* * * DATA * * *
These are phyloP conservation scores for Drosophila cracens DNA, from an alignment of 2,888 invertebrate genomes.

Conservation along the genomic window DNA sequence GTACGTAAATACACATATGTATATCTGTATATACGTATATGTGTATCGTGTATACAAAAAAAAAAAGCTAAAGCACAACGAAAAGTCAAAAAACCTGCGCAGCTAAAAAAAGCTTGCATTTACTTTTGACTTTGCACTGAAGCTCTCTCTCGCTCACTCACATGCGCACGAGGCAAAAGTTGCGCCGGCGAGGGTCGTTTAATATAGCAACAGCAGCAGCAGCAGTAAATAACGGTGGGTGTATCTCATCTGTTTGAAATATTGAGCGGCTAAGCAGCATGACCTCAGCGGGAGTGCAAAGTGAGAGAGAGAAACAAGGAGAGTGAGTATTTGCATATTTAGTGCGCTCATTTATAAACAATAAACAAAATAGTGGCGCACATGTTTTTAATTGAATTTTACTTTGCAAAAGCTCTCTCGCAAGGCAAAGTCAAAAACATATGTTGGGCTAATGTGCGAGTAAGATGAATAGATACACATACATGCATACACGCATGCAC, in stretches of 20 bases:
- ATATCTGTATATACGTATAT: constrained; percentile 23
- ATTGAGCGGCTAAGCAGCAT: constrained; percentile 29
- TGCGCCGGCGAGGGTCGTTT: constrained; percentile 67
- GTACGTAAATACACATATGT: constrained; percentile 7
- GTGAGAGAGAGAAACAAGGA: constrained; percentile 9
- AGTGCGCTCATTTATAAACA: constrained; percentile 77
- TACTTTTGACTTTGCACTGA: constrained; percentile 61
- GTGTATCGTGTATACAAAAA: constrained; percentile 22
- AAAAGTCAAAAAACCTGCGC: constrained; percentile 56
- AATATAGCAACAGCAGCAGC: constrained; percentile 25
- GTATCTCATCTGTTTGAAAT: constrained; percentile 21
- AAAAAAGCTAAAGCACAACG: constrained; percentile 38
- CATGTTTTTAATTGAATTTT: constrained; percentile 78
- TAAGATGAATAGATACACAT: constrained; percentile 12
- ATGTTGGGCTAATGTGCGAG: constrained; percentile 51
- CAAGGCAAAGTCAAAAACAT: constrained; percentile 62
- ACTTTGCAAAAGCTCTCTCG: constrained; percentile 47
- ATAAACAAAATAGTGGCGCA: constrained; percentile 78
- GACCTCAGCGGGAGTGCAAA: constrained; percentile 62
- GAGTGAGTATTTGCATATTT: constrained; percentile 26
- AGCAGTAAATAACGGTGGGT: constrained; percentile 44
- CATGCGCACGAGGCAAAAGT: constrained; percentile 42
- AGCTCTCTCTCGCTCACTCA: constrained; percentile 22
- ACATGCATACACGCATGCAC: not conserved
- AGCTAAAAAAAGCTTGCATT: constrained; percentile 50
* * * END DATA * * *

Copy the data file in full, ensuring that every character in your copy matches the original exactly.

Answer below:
These are phyloP conservation scores for Drosophila cracens DNA, from an alignment of 2,888 invertebrate genomes.

Conservation along the genomic window DNA sequence GTACGTAAATACACATATGTATATCTGTATATACGTATATGTGTATCGTGTATACAAAAAAAAAAAGCTAAAGCACAACGAAAAGTCAAAAAACCTGCGCAGCTAAAAAAAGCTTGCATTTACTTTTGACTTTGCACTGAAGCTCTCTCTCGCTCACTCACATGCGCACGAGGCAAAAGTTGCGCCGGCGAGGGTCGTTTAATATAGCAACAGCAGCAGCAGCAGTAAATAACGGTGGGTGTATCTCATCTGTTTGAAATATTGAGCGGCTAAGCAGCATGACCTCAGCGGGAGTGCAAAGTGAGAGAGAGAAACAAGGAGAGTGAGTATTTGCATATTTAGTGCGCTCATTTATAAACAATAAACAAAATAGTGGCGCACATGTTTTTAATTGAATTTTACTTTGCAAAAGCTCTCTCGCAAGGCAAAGTCAAAAACATATGTTGGGCTAATGTGCGAGTAAGATGAATAGATACACATACATGCATACACGCATGCAC, in stretches of 20 bases:
- ATATCTGTATATACGTATAT: constrained; percentile 23
- ATTGAGCGGCTAAGCAGCAT: constrained; percentile 29
- TGCGCCGGCGAGGGTCGTTT: constrained; percentile 67
- GTACGTAAATACACATATGT: constrained; percentile 7
- GTGAGAGAGAGAAACAAGGA: constrained; percentile 9
- AGTGCGCTCATTTATAAACA: constrained; percentile 77
- TACTTTTGACTTTGCACTGA: constrained; percentile 61
- GTGTATCGTGTATACAAAAA: constrained; percentile 22
- AAAAGTCAAAAAACCTGCGC: constrained; percentile 56
- AATATAGCAACAGCAGCAGC: constrained; percentile 25
- GTATCTCATCTGTTTGAAAT: constrained; percentile 21
- AAAAAAGCTAAAGCACAACG: constrained; percentile 38
- CATGTTTTTAATTGAATTTT: constrained; percentile 78
- TAAGATGAATAGATACACAT: constrained; percentile 12
- ATGTTGGGCTAATGTGCGAG: constrained; percentile 51
- CAAGGCAAAGTCAAAAACAT: constrained; percentile 62
- ACTTTGCAAAAGCTCTCTCG: constrained; percentile 47
- ATAAACAAAATAGTGGCGCA: constrained; percentile 78
- GACCTCAGCGGGAGTGCAAA: constrained; percentile 62
- GAGTGAGTATTTGCATATTT: constrained; percentile 26
- AGCAGTAAATAACGGTGGGT: constrained; percentile 44
- CATGCGCACGAGGCAAAAGT: constrained; percentile 42
- AGCTCTCTCTCGCTCACTCA: constrained; percentile 22
- ACATGCATACACGCATGCAC: not conserved
- AGCTAAAAAAAGCTTGCATT: constrained; percentile 50